Mr Henry Blank was born in Providence, Rhode Island, USA on 17 September 1872 the son of Henry Blank Sr. and Hortense Lowenather . Henry moved to Philadelphia with his family in his youth. He later moved to Newark, New Jersey, while still a teenager in search of better job opportunities.
In Newark, he began working for a jewellery manufacturer, and the owners of the firm recognized Henry's own artistic and mechanical abilities. They eventually apprenticed him at the bench where Henry would become a goldsmith and subsequently, a platinumsmith, all before he was 21-years-old.
Henry Blank in 1895
Courtesy: Michael A. Findlay, USA
In 1895, Henry Blank married Phoebe Eve Miller in Newark, New Jersey. They eventually became the parents of six sons and one daughter. One of their sons later died of pneumonia when he was 2-years-old.
For a brief time, Henry left the jewellery business to work for the Prudential Life Insurance Company in Newark. After having worked for the firm for a few years as a salesman, Henry found that he was not interested in the insurance business. He turned his sights back to his jewellery days and established himself with a former friend and jewellery manufacturer, Newton E. Whiteside, in Newark. The two formed a limited partnership in the Newton E. Whiteside & Company in the city of Newark.
As Henry progressed in the jewellery business, he and his family left Newark and settled in nearby Glenridge, New Jersey, in 1907. It was here that Henry constructed a magnificent home on fashionable Ridgewood Avenue. The estate boasted a large music room, a formal English dining room with a magnificent, green marble fireplace with inset Wedgewood medallions, and even a third floor art gallery. Henry employed a cook, two maids, a governess to instruct the child in both French and German, a gardener, and even a chauffeur.
The house on Ridgewood avenue in 1925.
Courtesy: Michael A. Findlay, USA
Although having only achieved an eight-grade education, Henry was a lifelong student. After supper every night, he would leave the family and would sit down in his library with books in his field of interest: fine arts, architecture and music. He and Mrs Blank loved the opera and would travel into New York City to attend as many performances as they could.
As was customary since the firm was established over a decade before, both Henry and his partner Newton Whiteside would take annual business and pleasure excursions to Europe in the early Spring. On several journeys, their wives and several members of their family would accompany them.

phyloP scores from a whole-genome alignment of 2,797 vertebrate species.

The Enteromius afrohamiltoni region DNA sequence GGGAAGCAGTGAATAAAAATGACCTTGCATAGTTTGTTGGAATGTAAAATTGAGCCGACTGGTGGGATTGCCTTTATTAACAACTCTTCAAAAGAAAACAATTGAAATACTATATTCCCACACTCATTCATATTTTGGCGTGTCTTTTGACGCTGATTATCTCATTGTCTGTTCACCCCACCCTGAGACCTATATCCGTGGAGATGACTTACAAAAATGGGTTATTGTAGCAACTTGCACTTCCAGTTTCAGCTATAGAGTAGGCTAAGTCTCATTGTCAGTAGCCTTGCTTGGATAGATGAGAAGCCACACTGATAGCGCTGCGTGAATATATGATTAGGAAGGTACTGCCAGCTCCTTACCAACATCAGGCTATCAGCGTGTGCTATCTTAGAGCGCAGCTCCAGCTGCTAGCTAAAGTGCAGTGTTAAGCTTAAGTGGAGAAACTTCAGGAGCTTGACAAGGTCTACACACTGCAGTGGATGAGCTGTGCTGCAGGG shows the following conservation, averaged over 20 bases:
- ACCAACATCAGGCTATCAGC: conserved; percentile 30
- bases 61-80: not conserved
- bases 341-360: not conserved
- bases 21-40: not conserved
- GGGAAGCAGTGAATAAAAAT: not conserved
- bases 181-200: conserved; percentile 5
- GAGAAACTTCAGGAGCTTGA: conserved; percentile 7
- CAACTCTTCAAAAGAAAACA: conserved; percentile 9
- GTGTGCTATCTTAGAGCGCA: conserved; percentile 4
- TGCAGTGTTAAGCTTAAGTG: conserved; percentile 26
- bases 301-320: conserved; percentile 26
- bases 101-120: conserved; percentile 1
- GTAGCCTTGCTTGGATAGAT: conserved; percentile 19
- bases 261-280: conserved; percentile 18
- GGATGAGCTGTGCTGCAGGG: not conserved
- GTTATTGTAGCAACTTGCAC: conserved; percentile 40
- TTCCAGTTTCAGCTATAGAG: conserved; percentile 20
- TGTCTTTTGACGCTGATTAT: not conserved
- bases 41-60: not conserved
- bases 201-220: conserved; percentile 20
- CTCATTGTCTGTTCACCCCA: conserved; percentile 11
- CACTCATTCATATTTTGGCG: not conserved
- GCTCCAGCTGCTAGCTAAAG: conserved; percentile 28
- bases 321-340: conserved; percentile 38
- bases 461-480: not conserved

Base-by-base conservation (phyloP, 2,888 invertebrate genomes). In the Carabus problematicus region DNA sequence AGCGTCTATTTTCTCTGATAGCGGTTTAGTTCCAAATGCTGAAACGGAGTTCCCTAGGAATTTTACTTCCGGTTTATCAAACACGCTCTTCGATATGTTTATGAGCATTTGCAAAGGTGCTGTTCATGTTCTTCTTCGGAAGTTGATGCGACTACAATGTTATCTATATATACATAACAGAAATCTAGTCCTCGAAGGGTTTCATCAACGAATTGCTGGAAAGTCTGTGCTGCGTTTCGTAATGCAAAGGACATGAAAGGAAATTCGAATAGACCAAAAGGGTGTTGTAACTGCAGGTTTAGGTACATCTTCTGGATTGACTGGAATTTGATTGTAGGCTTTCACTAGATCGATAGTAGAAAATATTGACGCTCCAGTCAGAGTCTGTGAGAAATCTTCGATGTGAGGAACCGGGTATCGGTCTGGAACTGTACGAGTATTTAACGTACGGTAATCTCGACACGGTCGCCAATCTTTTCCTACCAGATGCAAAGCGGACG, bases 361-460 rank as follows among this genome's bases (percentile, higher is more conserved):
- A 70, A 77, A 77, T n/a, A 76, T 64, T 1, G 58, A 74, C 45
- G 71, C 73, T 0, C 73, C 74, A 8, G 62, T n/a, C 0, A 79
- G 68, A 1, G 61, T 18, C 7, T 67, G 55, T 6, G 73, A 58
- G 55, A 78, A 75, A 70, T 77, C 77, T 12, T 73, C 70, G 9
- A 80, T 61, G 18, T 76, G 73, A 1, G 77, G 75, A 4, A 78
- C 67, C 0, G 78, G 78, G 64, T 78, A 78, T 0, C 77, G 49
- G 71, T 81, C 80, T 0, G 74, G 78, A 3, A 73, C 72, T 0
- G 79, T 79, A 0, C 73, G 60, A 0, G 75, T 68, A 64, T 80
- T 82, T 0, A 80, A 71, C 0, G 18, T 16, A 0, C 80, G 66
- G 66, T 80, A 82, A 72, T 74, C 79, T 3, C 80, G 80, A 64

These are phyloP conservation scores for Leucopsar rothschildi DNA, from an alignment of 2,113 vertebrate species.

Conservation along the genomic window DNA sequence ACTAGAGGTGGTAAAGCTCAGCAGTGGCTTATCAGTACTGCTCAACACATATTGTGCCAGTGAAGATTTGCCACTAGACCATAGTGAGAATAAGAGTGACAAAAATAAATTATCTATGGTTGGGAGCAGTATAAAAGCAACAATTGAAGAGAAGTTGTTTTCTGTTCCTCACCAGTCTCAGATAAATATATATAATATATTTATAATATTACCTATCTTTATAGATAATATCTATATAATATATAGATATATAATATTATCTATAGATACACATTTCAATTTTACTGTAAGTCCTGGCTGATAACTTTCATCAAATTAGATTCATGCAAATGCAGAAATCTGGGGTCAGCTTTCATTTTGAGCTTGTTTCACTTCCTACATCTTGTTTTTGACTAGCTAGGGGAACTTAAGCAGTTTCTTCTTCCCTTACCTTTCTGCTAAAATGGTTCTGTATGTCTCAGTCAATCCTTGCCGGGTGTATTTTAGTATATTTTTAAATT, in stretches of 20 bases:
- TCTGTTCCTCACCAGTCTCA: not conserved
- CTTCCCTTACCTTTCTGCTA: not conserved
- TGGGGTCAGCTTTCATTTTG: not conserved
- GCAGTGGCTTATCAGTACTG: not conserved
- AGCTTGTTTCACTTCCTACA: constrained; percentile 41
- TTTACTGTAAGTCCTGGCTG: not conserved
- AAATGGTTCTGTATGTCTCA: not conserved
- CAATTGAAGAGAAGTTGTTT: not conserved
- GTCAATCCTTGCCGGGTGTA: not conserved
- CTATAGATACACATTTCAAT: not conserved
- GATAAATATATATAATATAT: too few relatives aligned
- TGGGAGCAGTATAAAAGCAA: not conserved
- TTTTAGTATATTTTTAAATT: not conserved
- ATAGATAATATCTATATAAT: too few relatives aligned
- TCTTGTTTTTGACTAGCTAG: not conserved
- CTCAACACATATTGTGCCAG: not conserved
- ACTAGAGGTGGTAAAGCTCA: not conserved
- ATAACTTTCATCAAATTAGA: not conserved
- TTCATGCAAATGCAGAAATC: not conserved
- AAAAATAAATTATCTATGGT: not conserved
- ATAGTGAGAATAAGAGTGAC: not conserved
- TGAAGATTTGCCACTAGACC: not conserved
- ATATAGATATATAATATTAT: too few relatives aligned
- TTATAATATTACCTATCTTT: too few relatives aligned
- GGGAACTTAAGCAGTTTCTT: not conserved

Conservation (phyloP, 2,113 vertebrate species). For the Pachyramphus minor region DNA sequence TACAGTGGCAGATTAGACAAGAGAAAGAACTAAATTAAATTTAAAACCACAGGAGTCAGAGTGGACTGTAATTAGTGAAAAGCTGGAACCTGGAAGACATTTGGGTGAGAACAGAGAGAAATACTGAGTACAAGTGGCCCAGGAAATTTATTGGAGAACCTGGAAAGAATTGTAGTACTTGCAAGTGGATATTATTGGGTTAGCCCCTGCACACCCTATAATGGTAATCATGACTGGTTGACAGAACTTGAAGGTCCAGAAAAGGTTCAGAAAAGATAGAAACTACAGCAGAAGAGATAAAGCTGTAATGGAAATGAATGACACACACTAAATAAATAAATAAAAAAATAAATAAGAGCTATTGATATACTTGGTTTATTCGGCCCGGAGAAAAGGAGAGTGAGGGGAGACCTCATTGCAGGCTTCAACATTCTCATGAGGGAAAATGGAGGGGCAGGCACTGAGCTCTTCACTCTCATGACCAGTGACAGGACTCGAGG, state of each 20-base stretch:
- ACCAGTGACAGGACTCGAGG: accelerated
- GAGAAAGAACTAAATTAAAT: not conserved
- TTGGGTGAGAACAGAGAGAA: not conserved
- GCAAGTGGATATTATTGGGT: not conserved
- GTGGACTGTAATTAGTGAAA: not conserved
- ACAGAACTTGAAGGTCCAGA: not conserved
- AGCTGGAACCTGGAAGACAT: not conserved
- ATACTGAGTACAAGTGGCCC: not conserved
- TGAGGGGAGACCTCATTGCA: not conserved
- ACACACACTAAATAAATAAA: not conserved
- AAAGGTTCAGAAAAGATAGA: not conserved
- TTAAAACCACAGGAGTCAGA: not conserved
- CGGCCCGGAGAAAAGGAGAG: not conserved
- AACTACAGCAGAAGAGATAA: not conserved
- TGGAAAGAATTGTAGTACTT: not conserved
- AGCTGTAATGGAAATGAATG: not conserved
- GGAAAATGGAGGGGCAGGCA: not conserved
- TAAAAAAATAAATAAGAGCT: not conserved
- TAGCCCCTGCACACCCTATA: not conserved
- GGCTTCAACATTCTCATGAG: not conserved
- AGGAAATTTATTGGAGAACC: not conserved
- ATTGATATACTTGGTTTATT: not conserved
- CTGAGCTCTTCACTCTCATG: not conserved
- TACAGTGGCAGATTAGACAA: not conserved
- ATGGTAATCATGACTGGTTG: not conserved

In the Spring of 1912, Henry Blank travelled alone to Europe to conduct the customary dealings with watch movement manufacturers in Switzerland and stone dealers in Paris, Belgium and Amsterdam. This particular journey was devoted more toward business and Henry was bringing back very few pleasure items home with him.
On his return home, Henry made reservations in Paris to embark on the maiden voyage of the Titanic. A man known for his taste in anything new and the latest in design, it would have been unnatural for him to turn down the opportunity of sailing on the world's largest and most luxurious ocean liner.
Henry boarded the Titanic at Cherbourg as a first class passenger (ticket number 112277, £31, Cabin A-31).
Henry Blank related very little about his experiences on the Titanic up until the night of the disaster. Like most passengers, he most likely toured his home for the next few days in wonder and marvelled at the advancement technology had made in just a short time.
Though travelling alone, Blank was far from being so during the voyage. At some point, either in Cherbourg or shortly after boarding the Titanic, Blank struck up an acquaintance with two fellow German passengers - William B. Greenfield and Alfred Nourney (who had booked passage as Baron von Drachstedt). Greenfield was travelling with his mother back to their home in New York City, and Nourney himself was heading to New York from his native Cologne, Germany, in search of his interests in the demonstrations of high speed automobiles for manufacturers in New York.
On the night of 14 April, Henry Blank retired to the first-class smoking room with Greenfield and Nourney. The trio began a card game, lit their cigars and began conversing. When the Titanic struck the iceberg at 11:40 p.m., Henry only remembered having felt "a slight jar." A loud voice called out to the men in the room, "Hey boys, we've just grazed an iceberg!" Blank, Greenfield and Nourney were soon on their feet with the others in a vain attempt to spot the berg from the promenade deck.
The berg having passed and not in sight, the men returned to the smoking room and did not seem worried. Blank later recalled that he had felt worse jars "when the ship's propellers had jumped out of the water."
The Titanic came to a stop shortly after the men returned. Puzzled, the three men left the smoking room and went below to look for trouble. They went to F deck and to their surprise and horror, saw seawater entering the squash racquet court. Blank estimated that the depth of the water would have covered his shoes. The men needed no orders or instructions and quickly returned to their staterooms to prepare for an inevitable evacuation.
As Henry was leaving his stateroom, complete with his lifebelt fastened, his steward noticed him and was pleased that he had heeded the order to put on lifebelts. "It will keep you even warmer!" the steward called out to Blank, explaining how cold it was outside on deck.